Presidential elections are all about capturing the vote. Candidates work to target concerns of every identifiable group—the Hispanics, the Veterans, the Blacks, the Evangelicals, the Working Class, the Unions, and so on. However, one untapped, yet potentially powerful voting block is the body of college students, the 18- to 24-year-olds. Sadly, according to the U.S. Census Bureau, young adults have a historically low voter turnout with less than half of those eligible exercising their constitutional right. Researchers point to a variety of factors that contribute to this lack of involvement.
Young adults’ lack of connectedness to a community plays a key role in undermining the value of voting. Dr. Quentin Kidd, the head of political science at Christopher Newport University, says, “The bottom line is that people generally agree that the extent to which young adults feel they have a stake in the establishment is less than the older voter.” Besides a lower stake in the establishment, he also elaborates that young people don’t typically attach to a community until they become more settled. Young adults often do not become invested in a city until after their educational years. As a result, issues that affect communities and cities aren’t on their radar so there’s no motivation to have an impact even through voting. (Seewww.college.USAToday.com/2015/09/25/why-college-students-arent-voting/).
If a large percentage of the 30,000,000 plus young adults exercised their voting privileges, they could have a significant impact on the upcoming elections in 2016 as well as future elections. Young adults don’t realize that by foregoing the vote now, they also diminish the opportunities for their concerns being considered in the future. If they don’t vote because their particular concerns are not at stake, they then cause themselves to become voiceless. The candidates cater to those who vote because that is the way they get in office. Those who don’t vote should not complain because they have chosen not to unleash the power they have been given to effect change.
Check out this article written by our very own Forum director, Thane Rosenbaum, entitled, “Why Hollywood Loves Lawyers”. Read on as Thane discusses American cinema and the reasons behind the portrayals of the justice system in Hollywood.
The Forum is deeply saddened to hear of E.L. Doctorow’s passing just a few days ago. Considered a great novelist in American culture, Doctorow lived a long life full of prestige in the world of literature. His best-selling novels explored the American experience and reinvented historical fiction. Doctorow will be remembered as one of the most important American novelists of the 20th century. He was 84.
Named for Edgar Allan Poe, Edgar Lawrence Doctorow was born in New York City, attended the Bronx High School of Science, graduated with honors from Kenyon College, and did graduate work at Columbia University. In 1960, Doctorow published his first novel, Welcome to Hard Times. Following this, he released his second piece of work, Big as Life, in 1966. Doctorow’s reputation as a respected novelist came with his third novel, The Book of Daniel, published in 1971. In 1983, the novel was made into a movie, Daniel.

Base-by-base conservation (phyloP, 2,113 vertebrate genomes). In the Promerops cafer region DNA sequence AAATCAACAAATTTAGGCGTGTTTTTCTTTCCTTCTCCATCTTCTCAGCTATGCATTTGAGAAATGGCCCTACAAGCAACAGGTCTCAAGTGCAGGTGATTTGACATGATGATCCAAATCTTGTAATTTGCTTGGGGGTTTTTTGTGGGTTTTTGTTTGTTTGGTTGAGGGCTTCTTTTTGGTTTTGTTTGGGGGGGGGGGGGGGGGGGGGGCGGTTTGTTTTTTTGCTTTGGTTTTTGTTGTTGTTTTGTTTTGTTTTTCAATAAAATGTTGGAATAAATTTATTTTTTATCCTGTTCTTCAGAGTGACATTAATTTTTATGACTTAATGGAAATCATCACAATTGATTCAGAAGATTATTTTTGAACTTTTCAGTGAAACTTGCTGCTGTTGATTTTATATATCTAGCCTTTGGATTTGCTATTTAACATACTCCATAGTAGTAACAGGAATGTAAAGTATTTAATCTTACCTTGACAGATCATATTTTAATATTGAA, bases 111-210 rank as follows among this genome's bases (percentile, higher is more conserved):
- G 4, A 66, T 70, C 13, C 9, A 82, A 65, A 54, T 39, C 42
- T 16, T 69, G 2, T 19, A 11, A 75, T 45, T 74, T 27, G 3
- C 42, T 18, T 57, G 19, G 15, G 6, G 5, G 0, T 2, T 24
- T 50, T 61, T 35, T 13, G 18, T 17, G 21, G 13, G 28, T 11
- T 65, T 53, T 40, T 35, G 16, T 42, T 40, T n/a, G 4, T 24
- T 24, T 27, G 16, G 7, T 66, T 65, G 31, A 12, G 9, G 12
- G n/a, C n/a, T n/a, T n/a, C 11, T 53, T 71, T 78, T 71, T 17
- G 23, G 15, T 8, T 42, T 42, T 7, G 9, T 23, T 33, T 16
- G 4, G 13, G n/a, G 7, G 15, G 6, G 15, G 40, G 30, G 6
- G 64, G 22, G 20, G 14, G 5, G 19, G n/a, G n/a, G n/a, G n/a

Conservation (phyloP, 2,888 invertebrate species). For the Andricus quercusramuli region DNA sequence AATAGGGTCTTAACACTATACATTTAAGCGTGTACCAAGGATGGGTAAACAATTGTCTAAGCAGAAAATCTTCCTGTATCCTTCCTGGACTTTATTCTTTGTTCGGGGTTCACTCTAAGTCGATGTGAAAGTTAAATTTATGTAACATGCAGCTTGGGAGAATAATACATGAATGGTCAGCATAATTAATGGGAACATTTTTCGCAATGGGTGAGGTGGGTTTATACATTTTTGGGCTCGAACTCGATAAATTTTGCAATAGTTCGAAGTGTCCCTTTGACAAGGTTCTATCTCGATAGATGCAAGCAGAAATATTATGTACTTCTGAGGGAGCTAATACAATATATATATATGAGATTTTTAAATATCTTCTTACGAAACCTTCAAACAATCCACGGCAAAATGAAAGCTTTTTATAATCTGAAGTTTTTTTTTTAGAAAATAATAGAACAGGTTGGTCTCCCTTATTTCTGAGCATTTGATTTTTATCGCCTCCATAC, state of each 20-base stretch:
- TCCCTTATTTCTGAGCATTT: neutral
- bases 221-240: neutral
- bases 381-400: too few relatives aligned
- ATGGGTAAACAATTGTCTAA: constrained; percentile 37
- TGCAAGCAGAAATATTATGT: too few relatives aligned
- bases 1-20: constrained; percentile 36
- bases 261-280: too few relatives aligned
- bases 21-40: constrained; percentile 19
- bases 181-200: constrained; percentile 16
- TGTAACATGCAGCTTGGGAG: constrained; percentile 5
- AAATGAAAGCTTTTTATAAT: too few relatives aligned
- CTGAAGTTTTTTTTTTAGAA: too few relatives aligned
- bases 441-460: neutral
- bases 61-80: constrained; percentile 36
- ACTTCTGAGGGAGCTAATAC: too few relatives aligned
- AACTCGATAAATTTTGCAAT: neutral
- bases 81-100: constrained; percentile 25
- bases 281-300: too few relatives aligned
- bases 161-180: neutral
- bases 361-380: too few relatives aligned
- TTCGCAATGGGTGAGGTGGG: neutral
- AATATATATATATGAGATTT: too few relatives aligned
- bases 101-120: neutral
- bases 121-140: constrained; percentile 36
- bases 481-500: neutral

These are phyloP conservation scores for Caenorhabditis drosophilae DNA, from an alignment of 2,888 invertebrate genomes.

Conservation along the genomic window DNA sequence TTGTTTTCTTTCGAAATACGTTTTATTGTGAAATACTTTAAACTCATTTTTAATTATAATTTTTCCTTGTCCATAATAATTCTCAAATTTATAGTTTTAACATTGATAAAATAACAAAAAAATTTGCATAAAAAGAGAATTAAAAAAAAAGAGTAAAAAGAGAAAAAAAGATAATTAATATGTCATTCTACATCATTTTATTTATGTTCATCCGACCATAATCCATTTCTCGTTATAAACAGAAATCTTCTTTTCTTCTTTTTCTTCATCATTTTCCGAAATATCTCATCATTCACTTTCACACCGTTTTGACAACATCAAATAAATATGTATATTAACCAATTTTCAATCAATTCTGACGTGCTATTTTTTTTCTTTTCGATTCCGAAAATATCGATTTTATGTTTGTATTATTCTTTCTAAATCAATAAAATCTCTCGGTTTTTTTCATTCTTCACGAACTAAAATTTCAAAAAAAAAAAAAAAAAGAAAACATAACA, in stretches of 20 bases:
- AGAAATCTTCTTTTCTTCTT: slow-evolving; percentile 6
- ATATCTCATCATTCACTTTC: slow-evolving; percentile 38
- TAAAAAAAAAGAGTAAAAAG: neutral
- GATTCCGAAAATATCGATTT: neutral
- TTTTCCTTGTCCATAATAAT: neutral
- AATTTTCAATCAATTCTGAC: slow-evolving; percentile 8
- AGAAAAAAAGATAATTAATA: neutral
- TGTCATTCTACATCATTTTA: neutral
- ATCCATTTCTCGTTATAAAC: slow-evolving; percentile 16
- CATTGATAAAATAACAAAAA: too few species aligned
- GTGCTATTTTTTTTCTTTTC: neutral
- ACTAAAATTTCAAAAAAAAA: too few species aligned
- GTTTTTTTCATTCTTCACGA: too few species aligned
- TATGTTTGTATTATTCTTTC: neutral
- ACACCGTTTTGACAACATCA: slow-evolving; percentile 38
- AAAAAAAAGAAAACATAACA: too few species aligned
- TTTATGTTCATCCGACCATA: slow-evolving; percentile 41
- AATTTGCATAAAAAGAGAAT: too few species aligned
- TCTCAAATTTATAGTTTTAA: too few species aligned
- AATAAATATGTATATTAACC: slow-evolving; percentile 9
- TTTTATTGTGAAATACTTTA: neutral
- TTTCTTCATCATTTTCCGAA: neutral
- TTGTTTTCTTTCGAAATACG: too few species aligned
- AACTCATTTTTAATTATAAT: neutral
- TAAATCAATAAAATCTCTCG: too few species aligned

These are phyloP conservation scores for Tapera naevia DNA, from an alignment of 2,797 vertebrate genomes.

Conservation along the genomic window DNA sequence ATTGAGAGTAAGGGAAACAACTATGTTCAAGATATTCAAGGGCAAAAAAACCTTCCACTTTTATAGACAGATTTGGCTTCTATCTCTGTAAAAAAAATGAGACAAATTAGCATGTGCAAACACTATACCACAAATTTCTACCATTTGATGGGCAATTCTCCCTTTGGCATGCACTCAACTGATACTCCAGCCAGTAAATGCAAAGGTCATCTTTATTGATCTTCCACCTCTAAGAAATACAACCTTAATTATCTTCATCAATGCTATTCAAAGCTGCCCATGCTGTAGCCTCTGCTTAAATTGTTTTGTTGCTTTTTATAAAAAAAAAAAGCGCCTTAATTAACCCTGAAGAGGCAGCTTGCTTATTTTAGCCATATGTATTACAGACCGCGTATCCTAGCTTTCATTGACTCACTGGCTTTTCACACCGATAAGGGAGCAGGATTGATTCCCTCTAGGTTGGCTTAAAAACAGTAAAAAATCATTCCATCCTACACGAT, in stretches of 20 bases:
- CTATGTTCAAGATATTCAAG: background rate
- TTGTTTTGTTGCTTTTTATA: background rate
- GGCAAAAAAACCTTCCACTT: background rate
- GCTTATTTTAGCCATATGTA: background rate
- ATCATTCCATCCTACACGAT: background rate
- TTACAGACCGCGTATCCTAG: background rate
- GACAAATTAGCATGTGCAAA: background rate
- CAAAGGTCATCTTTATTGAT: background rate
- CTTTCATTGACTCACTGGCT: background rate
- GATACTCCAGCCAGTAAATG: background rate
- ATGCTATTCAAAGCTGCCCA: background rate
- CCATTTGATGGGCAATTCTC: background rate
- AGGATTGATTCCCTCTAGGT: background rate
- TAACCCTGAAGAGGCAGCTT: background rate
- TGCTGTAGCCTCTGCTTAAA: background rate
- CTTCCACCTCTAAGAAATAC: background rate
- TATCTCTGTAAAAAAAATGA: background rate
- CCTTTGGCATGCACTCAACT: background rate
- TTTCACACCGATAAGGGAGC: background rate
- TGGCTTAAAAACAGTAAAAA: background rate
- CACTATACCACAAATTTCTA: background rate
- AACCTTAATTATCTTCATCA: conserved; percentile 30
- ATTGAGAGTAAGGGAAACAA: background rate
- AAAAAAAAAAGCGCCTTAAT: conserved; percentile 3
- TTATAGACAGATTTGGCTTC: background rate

Doctorow has received numerous awards for his work, including the National Book Award, two National Book Critics Circle Awards, the PEN/Faulkner Award, the Edith Wharton Citation for Fiction, the William Dean Howell Medal of the American Academy of Arts and Letters, and the presidentially conferred National Humanities Medal.
Doctorow was also a friend of the Forum’s and made his guest appearance in 2006 at a Conversation along with writer Tony Kushner. E.L Doctorow was an incredible addition to our program and we are very grateful to have known him. He will be deeply missed as we celebrate the life of a great American novelist.
The video from Wednesday’s Trials & Error: Same Sex Marriage on Trial is now available through 92Y On Demand. For the full video, please click here. Thank you to all those who attended, and please stay tuned for news on the 2015 Forum Film Festival coming this fall!
Simon was a winner of 27 Emmy Awards and four Peabody Awards for his reporting on such stories as “The King of Sushi,” on the over-fishing of bluefin tuna;“Curveball,” the investigation of the Iraqi defector who provided the faulty testimony that eventually led America to war; “The Oil Sands” (2006), about extracting petroleum from Canada’s sand pits; “The Sea Gypsies” (2005), a report on the island-dwelling Moken peoples of Southeast Asia; and “Aftershock” (2005), about paramedics saving lives after an earthquake in Pakistan. Other winners broadcast on the Sunday edition are his profile of Italian actor-director Roberto Benigni (1999) and “Dirty War” (2000), a report about the Argentine government’s murderous campaign against dissidents. While at “60 Minutes II,” Simon received an Emmy Award (2000) and an Alfred I. duPont-Columbia University Award (2001) for “Shame of Srebrenica,” a report on heinous acts of genocide in Europe, and another Emmy Award (2000) for “The Lost Children,” a report on orphaned children shipped to Australia. He also received an Emmy Award (2001) and an IRE certificate (2001) for his investigation into the fate of a Navy pilot shot down in Operation Desert Storm. Simon has been honored with a Peabody Award (2000) for “a body of work by an outstanding international journalist on a diverse set of critical global issues.” In 1996 he received an Overseas Press Club (OPC) Award, a Peabody Award, and two Emmy Awards for his coverage of the assassination of Israeli Prime Minister Yitzhak Rabin, and another OPC Award in 1991 for his coverage of the Gulf War.